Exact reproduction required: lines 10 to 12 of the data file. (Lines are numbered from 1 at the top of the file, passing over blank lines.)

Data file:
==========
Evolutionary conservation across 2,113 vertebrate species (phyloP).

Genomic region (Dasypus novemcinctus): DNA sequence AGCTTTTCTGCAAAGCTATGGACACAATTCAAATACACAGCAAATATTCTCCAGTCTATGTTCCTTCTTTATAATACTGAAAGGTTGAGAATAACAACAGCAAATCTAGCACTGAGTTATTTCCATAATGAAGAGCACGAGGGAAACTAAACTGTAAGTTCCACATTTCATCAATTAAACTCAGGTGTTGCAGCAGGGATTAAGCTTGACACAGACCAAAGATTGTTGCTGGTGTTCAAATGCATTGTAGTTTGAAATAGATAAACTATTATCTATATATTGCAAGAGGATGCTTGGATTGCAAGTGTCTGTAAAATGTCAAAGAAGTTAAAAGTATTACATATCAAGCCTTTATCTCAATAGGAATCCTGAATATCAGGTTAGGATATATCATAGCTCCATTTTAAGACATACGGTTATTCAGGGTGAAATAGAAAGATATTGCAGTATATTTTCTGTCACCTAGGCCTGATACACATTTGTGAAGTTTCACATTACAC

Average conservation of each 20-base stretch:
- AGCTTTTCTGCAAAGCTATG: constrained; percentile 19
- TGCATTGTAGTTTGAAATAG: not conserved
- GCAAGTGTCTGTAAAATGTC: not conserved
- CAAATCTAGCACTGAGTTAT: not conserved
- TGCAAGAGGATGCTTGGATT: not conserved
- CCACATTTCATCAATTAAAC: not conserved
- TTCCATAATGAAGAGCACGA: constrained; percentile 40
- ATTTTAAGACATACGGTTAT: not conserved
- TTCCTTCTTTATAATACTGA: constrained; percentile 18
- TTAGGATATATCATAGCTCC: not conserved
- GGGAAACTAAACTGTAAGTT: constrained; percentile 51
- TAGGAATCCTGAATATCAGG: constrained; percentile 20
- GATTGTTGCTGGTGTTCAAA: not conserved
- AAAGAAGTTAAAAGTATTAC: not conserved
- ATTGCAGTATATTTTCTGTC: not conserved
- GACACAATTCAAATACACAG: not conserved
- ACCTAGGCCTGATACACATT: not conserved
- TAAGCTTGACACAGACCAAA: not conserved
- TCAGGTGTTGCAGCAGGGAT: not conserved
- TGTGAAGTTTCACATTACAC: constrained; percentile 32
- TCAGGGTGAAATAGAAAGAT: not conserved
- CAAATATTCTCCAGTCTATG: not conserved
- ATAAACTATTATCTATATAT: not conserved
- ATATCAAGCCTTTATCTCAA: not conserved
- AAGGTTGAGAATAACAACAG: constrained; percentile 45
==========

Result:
- TTCCATAATGAAGAGCACGA: constrained; percentile 40
- ATTTTAAGACATACGGTTAT: not conserved
- TTCCTTCTTTATAATACTGA: constrained; percentile 18